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2. LLB


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Submitted by Rohini Kamble


Transfer of property by way of gifts is dealt by the Transfer Of Property Act, 1882. But this does not apply to Muslim Law. Hiba is a gift under Muslim Law but it is not governed by the Transfer Of Property Act. Gift in simple terms is transfer of property made voluntarily by one person called donor to another person called donee.


Gift is also understood as the English equivalent of 'Hiba'. Hiba is nothing but a Gift. It can be defined as 'the donation of a thing from which the donee may derive a benefit.' It can also be termed as transfer of property without any consideration. Fyzee defines it as an immediate and unqualified transfer of the corpus of the property without a return. According to Baillie its conferring of a right of something specific without an exchange.

Any Muslim can make a gift of his property or dispose of the whole of his property, but he must be a major and of sound mind. In ordinary cases, 18 is the competent age to make a gift but in cases where the guardian has been appointed by the court, 21 is the competent age.

A female is also competent to make a gift as there is no discrimination on grounds of sex. Her marital status is immaterial. In order to make a valid gift the donor must be the owner of the property and subsequently he must divest himself of the ownership and must deliver the property to the donee. One of the essentials conditions of a valid gift is the immediate delivery of the possession of the property. It would be void if it is operative on some future date.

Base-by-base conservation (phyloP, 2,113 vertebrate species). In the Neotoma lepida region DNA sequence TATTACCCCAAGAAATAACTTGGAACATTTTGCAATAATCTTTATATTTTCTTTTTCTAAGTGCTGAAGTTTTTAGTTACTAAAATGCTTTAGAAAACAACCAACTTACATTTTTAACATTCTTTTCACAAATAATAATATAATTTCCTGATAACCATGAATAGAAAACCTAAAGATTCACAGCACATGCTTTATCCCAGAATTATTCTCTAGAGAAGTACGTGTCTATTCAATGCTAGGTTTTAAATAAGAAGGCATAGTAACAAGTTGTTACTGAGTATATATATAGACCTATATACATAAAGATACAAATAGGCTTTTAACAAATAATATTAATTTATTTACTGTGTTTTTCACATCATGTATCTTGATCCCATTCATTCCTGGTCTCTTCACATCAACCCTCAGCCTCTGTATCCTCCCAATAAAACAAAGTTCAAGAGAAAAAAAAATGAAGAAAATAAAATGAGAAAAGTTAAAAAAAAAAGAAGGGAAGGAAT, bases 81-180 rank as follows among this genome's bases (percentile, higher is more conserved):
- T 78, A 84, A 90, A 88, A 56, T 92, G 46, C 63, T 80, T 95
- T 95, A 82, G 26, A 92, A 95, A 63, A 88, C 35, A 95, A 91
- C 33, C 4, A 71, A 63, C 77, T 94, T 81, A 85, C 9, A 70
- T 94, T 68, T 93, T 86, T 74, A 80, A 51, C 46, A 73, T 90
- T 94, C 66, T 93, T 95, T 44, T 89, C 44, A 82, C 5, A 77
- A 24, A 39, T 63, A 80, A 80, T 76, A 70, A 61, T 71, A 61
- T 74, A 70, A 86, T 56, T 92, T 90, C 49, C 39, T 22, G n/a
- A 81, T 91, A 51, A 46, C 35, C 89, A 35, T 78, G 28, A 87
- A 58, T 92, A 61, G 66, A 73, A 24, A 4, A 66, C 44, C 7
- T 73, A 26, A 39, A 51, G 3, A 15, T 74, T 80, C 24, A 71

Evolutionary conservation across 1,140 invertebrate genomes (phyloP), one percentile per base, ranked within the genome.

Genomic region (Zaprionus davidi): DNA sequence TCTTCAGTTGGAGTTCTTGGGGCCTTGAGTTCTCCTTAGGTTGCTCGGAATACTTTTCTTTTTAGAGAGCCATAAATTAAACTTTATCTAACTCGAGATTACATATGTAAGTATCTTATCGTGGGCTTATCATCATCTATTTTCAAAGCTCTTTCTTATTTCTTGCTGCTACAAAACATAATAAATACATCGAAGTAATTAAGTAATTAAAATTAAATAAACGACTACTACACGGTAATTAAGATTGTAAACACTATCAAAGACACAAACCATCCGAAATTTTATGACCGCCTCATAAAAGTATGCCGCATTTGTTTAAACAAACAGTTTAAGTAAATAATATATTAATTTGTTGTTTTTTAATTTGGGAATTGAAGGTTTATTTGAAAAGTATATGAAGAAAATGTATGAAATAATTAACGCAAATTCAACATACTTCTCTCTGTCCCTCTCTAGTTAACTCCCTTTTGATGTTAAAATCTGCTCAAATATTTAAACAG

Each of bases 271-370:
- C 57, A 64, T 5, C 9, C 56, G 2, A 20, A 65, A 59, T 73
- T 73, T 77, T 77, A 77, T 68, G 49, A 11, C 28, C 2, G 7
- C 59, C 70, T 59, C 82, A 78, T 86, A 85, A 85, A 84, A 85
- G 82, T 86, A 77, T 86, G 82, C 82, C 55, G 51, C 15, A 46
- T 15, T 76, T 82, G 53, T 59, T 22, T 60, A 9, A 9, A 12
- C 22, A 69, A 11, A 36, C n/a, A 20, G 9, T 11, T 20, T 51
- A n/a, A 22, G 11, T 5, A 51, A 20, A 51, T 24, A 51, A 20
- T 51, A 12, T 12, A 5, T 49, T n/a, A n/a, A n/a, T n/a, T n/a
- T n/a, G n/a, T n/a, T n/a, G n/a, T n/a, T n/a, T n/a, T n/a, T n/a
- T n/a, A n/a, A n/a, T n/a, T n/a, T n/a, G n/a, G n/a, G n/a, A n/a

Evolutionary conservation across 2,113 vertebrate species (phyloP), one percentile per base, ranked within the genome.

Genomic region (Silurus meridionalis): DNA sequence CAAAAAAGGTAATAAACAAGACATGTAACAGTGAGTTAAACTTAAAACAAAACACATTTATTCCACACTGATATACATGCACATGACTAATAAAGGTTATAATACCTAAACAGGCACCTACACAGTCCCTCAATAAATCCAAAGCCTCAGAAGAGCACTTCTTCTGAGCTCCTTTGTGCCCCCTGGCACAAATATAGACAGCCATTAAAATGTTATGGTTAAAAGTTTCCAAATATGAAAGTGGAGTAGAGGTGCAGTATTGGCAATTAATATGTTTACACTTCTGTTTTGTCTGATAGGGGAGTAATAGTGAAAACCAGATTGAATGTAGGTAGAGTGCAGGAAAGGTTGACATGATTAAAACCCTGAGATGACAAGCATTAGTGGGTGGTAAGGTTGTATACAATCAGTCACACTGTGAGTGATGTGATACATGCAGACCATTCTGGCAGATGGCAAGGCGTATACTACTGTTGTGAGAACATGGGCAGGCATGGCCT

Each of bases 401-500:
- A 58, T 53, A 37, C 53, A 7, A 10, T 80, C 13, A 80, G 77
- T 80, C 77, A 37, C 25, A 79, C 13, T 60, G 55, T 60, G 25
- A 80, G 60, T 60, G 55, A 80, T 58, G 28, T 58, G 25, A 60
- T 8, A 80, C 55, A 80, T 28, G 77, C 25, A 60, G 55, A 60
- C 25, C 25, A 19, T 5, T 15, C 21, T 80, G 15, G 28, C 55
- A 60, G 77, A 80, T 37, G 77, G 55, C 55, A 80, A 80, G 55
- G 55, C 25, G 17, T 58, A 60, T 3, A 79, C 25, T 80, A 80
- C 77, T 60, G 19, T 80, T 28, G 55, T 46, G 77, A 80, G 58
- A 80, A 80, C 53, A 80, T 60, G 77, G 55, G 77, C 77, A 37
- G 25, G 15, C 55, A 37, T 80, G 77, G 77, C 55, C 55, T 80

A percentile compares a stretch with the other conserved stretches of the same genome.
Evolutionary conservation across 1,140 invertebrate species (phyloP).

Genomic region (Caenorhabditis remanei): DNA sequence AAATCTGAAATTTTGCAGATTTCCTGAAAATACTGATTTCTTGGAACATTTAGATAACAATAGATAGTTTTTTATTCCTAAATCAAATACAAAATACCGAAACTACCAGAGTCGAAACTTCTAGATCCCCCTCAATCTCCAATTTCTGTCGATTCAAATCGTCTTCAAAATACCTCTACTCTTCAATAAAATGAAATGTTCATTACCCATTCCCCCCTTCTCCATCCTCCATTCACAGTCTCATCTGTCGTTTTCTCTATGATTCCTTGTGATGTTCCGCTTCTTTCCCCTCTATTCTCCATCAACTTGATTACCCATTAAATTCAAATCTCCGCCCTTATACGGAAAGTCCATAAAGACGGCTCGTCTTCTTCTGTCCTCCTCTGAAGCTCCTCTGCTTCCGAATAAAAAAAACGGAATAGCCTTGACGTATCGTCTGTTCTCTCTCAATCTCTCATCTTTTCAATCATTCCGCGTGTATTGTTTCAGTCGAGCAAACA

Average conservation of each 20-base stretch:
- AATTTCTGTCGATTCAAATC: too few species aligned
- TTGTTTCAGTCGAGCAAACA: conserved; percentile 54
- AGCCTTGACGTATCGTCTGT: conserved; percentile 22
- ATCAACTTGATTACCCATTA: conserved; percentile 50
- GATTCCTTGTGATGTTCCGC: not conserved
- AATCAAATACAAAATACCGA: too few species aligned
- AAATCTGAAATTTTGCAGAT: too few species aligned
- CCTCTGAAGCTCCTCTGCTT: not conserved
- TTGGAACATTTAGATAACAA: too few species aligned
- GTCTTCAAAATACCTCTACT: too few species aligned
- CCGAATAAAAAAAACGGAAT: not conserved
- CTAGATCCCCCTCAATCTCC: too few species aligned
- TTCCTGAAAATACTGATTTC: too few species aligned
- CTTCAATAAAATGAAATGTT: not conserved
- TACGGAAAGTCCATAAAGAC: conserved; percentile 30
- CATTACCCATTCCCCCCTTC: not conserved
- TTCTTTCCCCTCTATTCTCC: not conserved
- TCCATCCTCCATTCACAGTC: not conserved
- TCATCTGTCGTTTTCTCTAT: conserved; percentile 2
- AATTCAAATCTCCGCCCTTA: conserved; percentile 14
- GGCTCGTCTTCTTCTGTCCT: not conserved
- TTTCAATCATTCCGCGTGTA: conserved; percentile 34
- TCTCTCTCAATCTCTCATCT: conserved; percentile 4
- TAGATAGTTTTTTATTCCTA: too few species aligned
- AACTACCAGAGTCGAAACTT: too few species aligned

A gift can also be revoked either with the consent of the donee or in the absence of his consent or by decree of the court. Only the donor has the right to revoke and it cannot be exercised by his heirs.


There are four kinds of gifts under Muslim Law.
1) Sadaqah
2) Hiba-bil-iwaz
3) Hiba-ba-shart-ul-iwaz
4) Ariyat


Unlike simple gifts Sadaqah is a gift with a religious motive and is irrevocable. It need not be expressly accepted by the donee. One of the mandatory requirements of a valid Sadaqah is delivery of possession. Sadaqah can be made to two or more persons jointly.


Hiba-bil-iwaz has two basic elements;

(a) A bona fide and voluntary intention on the part of the donor to make the gift and to divest himself of the complete rights over the property and vest it in the donee.

(b) Payment of consideration by the donee.

Hiba-bil-iwaz consists of an element called 'iwaz' or exchange. Its an independent gift in return of the first gift. Therefore, these are two different gifts wherein the parties are same but the donor in one gift becomes the donee in another. Hiba-bil-iwaz also has elements of contract of sale because the requirements are such that the parties to the contract must be competent, there should be offer and acceptance and there must be consideration as well. Hiba-bil-iwaz has to be effected with the help of a written, attested and registered document, where the consideration is more than Rs. 10/-.